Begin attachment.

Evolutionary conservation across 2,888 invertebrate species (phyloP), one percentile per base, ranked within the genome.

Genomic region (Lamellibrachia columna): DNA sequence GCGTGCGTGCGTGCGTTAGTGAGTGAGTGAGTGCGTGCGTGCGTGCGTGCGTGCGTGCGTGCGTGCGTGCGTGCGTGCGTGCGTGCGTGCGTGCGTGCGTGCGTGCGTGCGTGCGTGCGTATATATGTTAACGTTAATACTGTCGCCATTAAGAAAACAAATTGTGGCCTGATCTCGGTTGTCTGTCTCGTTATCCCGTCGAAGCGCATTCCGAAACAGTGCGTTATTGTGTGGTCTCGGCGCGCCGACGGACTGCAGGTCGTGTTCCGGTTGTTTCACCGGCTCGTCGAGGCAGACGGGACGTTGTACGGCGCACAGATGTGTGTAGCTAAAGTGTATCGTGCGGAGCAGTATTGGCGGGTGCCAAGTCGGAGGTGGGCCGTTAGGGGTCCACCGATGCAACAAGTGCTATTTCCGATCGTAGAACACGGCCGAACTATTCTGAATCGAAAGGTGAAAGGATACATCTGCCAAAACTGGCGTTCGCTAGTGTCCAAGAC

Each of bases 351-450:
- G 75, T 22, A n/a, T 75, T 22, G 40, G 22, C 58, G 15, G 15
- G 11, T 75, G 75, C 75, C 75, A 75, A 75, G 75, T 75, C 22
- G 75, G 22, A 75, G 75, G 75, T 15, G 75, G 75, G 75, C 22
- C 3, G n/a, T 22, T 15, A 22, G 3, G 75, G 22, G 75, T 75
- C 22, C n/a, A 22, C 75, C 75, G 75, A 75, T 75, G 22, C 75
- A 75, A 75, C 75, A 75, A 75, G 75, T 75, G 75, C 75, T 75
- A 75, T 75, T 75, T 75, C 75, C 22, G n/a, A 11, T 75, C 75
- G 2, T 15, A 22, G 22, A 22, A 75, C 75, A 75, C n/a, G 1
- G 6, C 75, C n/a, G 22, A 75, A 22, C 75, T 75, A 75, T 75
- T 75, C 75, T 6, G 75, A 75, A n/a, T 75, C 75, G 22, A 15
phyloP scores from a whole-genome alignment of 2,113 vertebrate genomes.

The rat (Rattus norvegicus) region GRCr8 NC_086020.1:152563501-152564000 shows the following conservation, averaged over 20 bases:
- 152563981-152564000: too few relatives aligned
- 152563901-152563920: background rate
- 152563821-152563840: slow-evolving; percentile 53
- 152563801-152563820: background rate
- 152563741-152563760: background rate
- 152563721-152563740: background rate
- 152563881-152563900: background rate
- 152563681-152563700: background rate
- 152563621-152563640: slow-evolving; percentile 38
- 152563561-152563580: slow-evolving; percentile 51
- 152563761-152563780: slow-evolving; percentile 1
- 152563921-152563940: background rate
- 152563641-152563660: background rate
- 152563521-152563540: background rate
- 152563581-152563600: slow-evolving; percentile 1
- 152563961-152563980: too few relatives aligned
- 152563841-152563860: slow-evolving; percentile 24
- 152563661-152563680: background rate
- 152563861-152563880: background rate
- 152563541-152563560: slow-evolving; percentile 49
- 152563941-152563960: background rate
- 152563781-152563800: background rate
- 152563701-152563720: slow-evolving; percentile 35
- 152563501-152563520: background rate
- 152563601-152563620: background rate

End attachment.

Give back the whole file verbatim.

Evolutionary conservation across 2,888 invertebrate species (phyloP), one percentile per base, ranked within the genome.

Genomic region (Lamellibrachia columna): DNA sequence GCGTGCGTGCGTGCGTTAGTGAGTGAGTGAGTGCGTGCGTGCGTGCGTGCGTGCGTGCGTGCGTGCGTGCGTGCGTGCGTGCGTGCGTGCGTGCGTGCGTGCGTGCGTGCGTGCGTGCGTATATATGTTAACGTTAATACTGTCGCCATTAAGAAAACAAATTGTGGCCTGATCTCGGTTGTCTGTCTCGTTATCCCGTCGAAGCGCATTCCGAAACAGTGCGTTATTGTGTGGTCTCGGCGCGCCGACGGACTGCAGGTCGTGTTCCGGTTGTTTCACCGGCTCGTCGAGGCAGACGGGACGTTGTACGGCGCACAGATGTGTGTAGCTAAAGTGTATCGTGCGGAGCAGTATTGGCGGGTGCCAAGTCGGAGGTGGGCCGTTAGGGGTCCACCGATGCAACAAGTGCTATTTCCGATCGTAGAACACGGCCGAACTATTCTGAATCGAAAGGTGAAAGGATACATCTGCCAAAACTGGCGTTCGCTAGTGTCCAAGAC

Each of bases 351-450:
- G 75, T 22, A n/a, T 75, T 22, G 40, G 22, C 58, G 15, G 15
- G 11, T 75, G 75, C 75, C 75, A 75, A 75, G 75, T 75, C 22
- G 75, G 22, A 75, G 75, G 75, T 15, G 75, G 75, G 75, C 22
- C 3, G n/a, T 22, T 15, A 22, G 3, G 75, G 22, G 75, T 75
- C 22, C n/a, A 22, C 75, C 75, G 75, A 75, T 75, G 22, C 75
- A 75, A 75, C 75, A 75, A 75, G 75, T 75, G 75, C 75, T 75
- A 75, T 75, T 75, T 75, C 75, C 22, G n/a, A 11, T 75, C 75
- G 2, T 15, A 22, G 22, A 22, A 75, C 75, A 75, C n/a, G 1
- G 6, C 75, C n/a, G 22, A 75, A 22, C 75, T 75, A 75, T 75
- T 75, C 75, T 6, G 75, A 75, A n/a, T 75, C 75, G 22, A 15
phyloP scores from a whole-genome alignment of 2,113 vertebrate genomes.

The rat (Rattus norvegicus) region GRCr8 NC_086020.1:152563501-152564000 shows the following conservation, averaged over 20 bases:
- 152563981-152564000: too few relatives aligned
- 152563901-152563920: background rate
- 152563821-152563840: slow-evolving; percentile 53
- 152563801-152563820: background rate
- 152563741-152563760: background rate
- 152563721-152563740: background rate
- 152563881-152563900: background rate
- 152563681-152563700: background rate
- 152563621-152563640: slow-evolving; percentile 38
- 152563561-152563580: slow-evolving; percentile 51
- 152563761-152563780: slow-evolving; percentile 1
- 152563921-152563940: background rate
- 152563641-152563660: background rate
- 152563521-152563540: background rate
- 152563581-152563600: slow-evolving; percentile 1
- 152563961-152563980: too few relatives aligned
- 152563841-152563860: slow-evolving; percentile 24
- 152563661-152563680: background rate
- 152563861-152563880: background rate
- 152563541-152563560: slow-evolving; percentile 49
- 152563941-152563960: background rate
- 152563781-152563800: background rate
- 152563701-152563720: slow-evolving; percentile 35
- 152563501-152563520: background rate
- 152563601-152563620: background rate